The Pros and Cons of Long-Term Auto Loans
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Long-term auto loans seem tempting. They may make what you want affordable on a monthly basis. And you only live once, right? Yet paying on that dream vehicle for upward of seven years means you’re paying much more overall than you would for a shorter loan (or another car). It might even prevent you from buying other things that are important to you or might be in several years.
The average auto loan is around 69 months, but that has been creeping upward for years. Nearly a quarter of borrowers opt for a 72-month loan today, compared with 10% a decade ago, according to credit bureau Experian, while more new loans are falling into 85- to 96-month terms.
Long or short, your loan term is a personal choice, one made between you and your lender. There are many factors you could consider. But weigh the pros and cons of long-term auto loans before you sign.
A long-term auto loan could help you get into a nicer car than you could afford to buy with a short-term loan or loosen up your monthly budget for other things. A key word is “monthly,” because you will pay more in interest over time.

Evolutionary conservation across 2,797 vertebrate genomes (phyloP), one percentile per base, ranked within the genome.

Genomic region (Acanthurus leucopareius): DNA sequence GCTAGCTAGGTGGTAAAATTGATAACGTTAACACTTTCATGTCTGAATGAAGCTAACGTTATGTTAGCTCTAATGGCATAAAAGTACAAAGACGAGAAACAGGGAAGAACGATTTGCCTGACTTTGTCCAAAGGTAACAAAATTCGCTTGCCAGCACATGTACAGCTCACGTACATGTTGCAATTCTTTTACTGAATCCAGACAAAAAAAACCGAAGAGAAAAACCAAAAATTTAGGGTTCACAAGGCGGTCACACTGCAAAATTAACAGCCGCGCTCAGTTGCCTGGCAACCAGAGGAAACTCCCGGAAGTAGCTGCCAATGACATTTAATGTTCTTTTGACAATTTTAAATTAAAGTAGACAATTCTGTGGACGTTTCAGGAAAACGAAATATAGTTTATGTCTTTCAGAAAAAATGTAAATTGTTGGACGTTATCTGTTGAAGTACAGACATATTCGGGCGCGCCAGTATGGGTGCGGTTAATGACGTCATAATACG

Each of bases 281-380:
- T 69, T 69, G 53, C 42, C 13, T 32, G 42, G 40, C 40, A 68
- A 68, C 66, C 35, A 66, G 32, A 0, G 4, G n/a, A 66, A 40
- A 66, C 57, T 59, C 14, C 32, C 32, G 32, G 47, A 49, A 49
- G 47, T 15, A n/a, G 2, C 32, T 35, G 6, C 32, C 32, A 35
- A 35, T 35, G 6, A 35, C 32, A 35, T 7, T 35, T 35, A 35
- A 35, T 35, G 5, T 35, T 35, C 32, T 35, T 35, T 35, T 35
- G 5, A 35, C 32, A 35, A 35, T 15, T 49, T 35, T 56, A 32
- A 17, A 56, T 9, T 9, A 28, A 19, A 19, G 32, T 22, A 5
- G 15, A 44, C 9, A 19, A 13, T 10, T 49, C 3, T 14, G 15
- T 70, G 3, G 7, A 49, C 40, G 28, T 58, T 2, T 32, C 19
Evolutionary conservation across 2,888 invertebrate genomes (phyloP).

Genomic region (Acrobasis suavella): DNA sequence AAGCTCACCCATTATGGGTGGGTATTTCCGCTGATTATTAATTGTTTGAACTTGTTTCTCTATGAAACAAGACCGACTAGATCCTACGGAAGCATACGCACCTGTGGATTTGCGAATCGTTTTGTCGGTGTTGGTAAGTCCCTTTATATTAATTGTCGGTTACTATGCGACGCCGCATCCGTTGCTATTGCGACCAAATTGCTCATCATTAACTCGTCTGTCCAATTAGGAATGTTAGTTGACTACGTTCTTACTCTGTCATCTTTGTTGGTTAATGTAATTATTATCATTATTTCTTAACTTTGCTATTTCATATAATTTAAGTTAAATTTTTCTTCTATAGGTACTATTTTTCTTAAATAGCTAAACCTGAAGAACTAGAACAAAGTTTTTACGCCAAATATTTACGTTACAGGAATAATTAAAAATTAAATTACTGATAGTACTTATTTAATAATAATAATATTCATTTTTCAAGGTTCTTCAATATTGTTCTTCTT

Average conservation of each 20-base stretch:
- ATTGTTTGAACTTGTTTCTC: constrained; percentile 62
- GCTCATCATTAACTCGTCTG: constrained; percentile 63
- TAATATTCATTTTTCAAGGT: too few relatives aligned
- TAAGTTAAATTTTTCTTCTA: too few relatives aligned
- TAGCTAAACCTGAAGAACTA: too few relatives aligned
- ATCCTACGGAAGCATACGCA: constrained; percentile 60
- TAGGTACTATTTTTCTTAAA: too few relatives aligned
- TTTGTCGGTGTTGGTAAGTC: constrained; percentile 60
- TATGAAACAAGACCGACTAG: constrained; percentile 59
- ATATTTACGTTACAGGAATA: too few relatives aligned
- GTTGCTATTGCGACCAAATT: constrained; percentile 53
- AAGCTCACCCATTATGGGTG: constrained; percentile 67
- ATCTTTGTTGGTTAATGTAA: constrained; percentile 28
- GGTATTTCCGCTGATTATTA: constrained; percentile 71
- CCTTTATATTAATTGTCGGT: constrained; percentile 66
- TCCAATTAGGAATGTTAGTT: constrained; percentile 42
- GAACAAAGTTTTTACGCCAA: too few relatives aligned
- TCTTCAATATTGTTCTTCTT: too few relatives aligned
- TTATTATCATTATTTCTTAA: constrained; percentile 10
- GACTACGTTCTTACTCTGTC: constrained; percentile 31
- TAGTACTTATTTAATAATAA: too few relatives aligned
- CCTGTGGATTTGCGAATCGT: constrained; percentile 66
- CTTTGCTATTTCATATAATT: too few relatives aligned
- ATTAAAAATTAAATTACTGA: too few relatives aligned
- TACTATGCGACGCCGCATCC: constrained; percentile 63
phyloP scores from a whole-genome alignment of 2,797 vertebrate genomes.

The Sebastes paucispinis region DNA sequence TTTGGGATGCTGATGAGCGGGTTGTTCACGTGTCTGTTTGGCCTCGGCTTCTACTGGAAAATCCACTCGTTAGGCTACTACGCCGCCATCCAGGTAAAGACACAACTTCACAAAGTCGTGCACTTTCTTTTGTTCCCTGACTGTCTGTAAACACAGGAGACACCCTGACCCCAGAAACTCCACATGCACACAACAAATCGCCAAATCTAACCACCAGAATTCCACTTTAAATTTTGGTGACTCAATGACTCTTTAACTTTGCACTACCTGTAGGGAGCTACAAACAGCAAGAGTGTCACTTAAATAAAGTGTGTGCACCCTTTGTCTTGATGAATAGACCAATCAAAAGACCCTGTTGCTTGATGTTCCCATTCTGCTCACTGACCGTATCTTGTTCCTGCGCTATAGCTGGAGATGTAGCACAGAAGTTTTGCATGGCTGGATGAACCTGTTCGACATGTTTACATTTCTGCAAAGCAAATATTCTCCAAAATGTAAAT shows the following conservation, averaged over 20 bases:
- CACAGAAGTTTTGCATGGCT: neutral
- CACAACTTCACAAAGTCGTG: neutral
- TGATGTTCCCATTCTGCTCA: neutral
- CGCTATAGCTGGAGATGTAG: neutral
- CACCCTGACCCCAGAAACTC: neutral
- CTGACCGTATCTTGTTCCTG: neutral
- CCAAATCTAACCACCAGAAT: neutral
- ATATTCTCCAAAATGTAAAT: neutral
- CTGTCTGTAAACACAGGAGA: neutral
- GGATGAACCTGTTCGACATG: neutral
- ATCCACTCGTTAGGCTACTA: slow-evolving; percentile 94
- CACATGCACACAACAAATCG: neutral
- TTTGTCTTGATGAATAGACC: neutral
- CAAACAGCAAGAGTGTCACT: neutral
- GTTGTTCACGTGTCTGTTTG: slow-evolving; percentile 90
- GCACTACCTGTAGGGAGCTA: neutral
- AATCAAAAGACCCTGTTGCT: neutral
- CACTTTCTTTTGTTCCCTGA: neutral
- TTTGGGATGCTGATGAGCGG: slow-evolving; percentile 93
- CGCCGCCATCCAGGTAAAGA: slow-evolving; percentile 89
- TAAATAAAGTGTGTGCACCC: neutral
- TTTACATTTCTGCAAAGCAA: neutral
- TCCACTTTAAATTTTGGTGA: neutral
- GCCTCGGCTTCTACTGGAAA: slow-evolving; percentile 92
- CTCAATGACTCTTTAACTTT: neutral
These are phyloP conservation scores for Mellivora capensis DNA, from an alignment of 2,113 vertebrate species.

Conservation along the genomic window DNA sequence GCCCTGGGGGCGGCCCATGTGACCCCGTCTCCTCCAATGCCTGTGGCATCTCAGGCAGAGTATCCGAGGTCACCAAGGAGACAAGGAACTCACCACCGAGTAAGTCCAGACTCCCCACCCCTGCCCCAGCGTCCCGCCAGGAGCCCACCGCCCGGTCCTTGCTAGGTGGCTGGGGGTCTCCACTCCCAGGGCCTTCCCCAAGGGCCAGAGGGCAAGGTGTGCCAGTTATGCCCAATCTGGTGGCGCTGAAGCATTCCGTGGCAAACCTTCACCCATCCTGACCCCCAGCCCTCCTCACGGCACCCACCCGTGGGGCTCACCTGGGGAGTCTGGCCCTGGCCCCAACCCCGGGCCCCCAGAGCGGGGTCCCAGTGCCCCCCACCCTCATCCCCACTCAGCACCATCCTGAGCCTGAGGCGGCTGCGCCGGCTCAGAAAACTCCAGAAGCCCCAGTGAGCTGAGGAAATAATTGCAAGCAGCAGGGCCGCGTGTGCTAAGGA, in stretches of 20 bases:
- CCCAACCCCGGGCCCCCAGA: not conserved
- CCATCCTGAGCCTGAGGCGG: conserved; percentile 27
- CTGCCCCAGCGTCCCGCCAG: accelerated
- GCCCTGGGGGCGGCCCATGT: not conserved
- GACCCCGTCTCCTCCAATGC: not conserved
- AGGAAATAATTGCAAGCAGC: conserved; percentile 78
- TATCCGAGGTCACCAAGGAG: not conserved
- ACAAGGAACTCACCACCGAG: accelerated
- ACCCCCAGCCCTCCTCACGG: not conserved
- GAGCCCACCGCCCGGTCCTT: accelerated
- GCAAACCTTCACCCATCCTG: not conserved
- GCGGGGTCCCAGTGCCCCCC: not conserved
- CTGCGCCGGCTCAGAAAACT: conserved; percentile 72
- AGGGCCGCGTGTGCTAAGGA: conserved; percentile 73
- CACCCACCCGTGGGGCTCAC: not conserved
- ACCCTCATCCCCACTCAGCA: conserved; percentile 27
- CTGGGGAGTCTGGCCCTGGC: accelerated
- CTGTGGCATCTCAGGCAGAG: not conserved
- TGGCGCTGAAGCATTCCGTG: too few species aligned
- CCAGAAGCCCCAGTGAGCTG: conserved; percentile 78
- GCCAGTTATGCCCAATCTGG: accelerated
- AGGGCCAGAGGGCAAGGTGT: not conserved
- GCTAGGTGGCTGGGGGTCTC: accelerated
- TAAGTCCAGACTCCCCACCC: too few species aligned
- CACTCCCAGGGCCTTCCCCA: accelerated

Lower payment. If you had to pay $100 upfront or $10 each month for a year, most people would prefer to pay $10 monthly, even though it means they’d pay 20% more. This is often how a lower payment works. It makes a large purchase more affordable monthly but more expensive overall.
Many people consider the lower payment worth it as it means they can afford what they want when they want it. Between bills, kids and saving for retirement, it can be difficult to pay a large down payment or take on high car payments or a shorter term.
You should shop around for an auto loan to compare the types of payments you could get for each. It does not hurt your credit score to apply to multiple lenders any more than it does for one lender if you complete the applications in a 14-day window. Possible lenders could include your bank, credit union or online lender. You could also fill out one online form at LendingTree and get up to five potential auto loan offers from lenders.